• He starts by talking about how when you start -- eating in his case or avoiding packaged food, not flying, etc if you act on the environment.
  • He describes everything I went through, from feeling like I couldn't, like I made my way harder or worse, like others could do this, not me
  • All the way to how I came to love it, find the old ways disgusting
  • What he talks about the joys, he's speaking from experience that anyone can have, of more of what you love at less cost, more convenience, and so on.
  • He says taste buds change. They do. You will find packaged food disgusting and fresh fruit unbelievable.
  • That change will happen in other areas. You'll see buying packaged food unpleasant, same with unnecessary clothes
  • You'll replace those things with spending time with people you care about, building projects, connecting with people.

After the conversation. . .

  • I don't know how it sounded when he said you would stop loving the ribs or cheesecake a la mode, or when he mentioned how people say I want to live fully, but that the SAD made your life worse
  • When you identify your deep motivations and act on them, you'll go through that experience too and you'll love that you did.
  • I recommend trying. Nothing is motivating me to influence you except that I think you'll enjoy life more after the change
  • I believe you'll wish you had earlier.
  • Why not start now? Sit with someone to help you follow the steps in my first TEDx talk and start improving your life.

276: Service. stewardship, and the huge rewards they create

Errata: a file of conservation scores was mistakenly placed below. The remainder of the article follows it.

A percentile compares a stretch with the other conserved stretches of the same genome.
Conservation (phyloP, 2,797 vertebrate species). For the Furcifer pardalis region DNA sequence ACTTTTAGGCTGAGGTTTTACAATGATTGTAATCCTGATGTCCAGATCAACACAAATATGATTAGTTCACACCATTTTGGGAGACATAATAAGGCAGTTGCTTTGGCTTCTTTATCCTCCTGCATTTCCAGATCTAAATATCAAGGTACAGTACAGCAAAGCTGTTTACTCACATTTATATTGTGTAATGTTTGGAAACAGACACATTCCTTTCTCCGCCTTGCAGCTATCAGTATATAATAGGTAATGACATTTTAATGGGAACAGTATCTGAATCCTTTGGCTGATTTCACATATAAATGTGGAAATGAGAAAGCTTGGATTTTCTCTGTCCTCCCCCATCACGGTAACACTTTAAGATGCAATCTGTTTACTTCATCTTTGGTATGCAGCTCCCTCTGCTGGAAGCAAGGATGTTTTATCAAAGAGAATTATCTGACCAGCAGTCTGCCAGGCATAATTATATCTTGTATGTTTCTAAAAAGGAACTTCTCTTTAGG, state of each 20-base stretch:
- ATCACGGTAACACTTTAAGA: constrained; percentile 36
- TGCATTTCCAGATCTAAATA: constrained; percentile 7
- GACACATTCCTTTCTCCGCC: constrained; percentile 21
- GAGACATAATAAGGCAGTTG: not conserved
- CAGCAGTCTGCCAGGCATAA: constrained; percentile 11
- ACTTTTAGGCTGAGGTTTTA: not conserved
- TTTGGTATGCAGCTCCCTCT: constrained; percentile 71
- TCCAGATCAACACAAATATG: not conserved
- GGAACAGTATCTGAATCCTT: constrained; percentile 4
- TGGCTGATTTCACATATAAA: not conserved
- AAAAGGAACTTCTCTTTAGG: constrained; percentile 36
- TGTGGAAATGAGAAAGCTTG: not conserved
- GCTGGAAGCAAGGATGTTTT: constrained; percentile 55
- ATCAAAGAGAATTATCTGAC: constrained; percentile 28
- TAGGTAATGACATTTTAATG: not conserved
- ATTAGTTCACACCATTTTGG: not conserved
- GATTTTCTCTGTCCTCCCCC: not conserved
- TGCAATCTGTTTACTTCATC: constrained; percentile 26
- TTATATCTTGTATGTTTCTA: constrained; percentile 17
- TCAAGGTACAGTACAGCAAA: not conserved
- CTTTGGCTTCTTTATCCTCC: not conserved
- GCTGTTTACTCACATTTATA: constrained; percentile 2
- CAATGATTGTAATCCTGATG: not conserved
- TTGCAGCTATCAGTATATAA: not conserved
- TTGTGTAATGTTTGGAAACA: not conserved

January 18, 2020

The notes I read from for this episode:

Service and giving back using Jason McCarthy GORUCK guy on Jocko.

  • Friend, Dan Zehner, knows Jason
  • Told me about his episode on Jocko Willink's podcast
  • One section resonated with me because it described what I feel
  • He speaks as a veteran and starts by describing owing
  • Jason says elsewhere in the conversation that military service isn't unique in providing these results. Other kinds of service do too.
  • The sense of service and stewardship, and the depth and meaning of teamwork and community seem similar.
  • I hear how most people describe the interaction with the environment, grasping to reusing disposable cups.
  • They sound like they feel shameful and guilty, as if someone else and not their behavior, was causing the feelings
  • Listen to Jason. Wouldn't you rather sound like him?
  • Beyond feeling better about personal action, think of the potential to lead, to create that feeling based on effective results in others